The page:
Following FOIA's requirements, they had prepared written requests for information and, if asked to, they filled out the agencies' FOIA request forms. They specified how much they were willing to spend for copies of the records: as much as $10 at each agency.
When questioned about who they were, why they wanted information, whether they were lawyers, whether they wanted the information because of a lawsuit or with what school or organization they were affiliated all of which happened the students politely declined to give answers. "I'm just a citizen who's interested," was the standard, scripted response.
They acted as closely as they could to how any member of the public might act while seeking the information about how public money is spent, how public employees do their work and how public agencies operate.
The students asked school districts for copies of superintendents' compensation packages. They requested police departments provide the logs of calls and activity from the day prior to their visits. They sought copies of performance evaluations for top city or county officials. All are documents clearly subject to public disclosure under Michigan's Freedom of Information Act, according to Hertz.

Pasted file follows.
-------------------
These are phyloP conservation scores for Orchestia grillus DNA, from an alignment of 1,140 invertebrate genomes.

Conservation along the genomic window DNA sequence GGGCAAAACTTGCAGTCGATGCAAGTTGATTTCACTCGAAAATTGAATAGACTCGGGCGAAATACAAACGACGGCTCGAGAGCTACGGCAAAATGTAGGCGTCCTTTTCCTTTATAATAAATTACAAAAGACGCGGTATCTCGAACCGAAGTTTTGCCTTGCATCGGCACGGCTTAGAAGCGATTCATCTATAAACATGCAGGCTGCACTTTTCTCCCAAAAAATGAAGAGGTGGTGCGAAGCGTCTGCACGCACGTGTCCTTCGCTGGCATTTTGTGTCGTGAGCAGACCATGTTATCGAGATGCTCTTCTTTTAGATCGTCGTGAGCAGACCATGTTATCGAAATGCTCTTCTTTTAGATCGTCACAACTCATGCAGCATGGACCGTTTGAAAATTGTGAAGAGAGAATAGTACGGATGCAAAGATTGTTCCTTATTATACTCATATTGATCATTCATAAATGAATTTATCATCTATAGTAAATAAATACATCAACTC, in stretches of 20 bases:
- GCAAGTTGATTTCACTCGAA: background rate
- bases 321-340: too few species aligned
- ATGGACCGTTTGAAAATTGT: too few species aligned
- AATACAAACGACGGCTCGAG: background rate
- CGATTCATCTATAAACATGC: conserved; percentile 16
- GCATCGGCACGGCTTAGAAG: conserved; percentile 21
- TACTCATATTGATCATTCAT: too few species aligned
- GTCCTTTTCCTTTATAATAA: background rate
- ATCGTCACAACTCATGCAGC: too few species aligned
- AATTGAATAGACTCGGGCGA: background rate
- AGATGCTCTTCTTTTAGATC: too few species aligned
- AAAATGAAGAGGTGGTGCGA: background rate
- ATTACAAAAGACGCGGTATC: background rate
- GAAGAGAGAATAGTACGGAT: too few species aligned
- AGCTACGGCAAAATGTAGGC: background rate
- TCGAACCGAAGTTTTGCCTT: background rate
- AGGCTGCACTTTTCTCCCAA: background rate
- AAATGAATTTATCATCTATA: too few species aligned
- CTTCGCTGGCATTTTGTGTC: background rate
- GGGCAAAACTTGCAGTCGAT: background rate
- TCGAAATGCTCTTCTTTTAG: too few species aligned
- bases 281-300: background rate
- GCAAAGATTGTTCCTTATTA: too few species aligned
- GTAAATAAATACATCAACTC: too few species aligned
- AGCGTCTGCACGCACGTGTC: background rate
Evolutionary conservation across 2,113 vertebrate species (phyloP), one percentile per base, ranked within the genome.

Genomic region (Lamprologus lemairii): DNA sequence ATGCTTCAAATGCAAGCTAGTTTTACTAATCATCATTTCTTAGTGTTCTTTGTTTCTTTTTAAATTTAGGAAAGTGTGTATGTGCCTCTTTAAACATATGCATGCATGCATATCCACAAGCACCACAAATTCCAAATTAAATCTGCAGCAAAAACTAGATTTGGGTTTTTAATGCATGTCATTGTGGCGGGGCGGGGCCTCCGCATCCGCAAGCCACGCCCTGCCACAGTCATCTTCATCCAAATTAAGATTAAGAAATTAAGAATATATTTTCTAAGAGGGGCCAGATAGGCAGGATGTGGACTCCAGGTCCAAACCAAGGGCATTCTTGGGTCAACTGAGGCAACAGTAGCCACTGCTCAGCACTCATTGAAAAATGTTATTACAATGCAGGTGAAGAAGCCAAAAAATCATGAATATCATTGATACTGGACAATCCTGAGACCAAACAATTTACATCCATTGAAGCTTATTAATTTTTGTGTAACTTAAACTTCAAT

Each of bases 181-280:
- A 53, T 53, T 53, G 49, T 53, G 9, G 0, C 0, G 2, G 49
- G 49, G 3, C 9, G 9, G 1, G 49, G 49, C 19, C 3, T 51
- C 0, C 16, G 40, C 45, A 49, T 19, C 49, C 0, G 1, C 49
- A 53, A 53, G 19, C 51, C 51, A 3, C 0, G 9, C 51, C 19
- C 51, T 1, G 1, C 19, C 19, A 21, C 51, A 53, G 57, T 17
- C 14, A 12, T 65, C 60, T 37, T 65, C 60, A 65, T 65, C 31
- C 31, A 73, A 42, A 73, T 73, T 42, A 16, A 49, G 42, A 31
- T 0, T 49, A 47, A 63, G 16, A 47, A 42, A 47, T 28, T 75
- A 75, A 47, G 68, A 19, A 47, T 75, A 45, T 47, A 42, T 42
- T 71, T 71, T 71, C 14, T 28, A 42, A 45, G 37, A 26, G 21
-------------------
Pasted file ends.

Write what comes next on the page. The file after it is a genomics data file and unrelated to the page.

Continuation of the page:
Metro Times compiled the information the students provided and found patterns in 153 visits.
Some 44 percent of the students were asked questions that are inappropriate under state FOIA law:
38 students (25 percent) were asked their names.
11 (7 percent) were asked for identification.
27 (18 percent) were asked their affiliation.
53 (34 percent) were asked why they wanted the record.
5 (3 percent) were told that they would not be given information if they did not provide information about themselves.
A handful of agencies complied with the law fully and immediately when the students visited: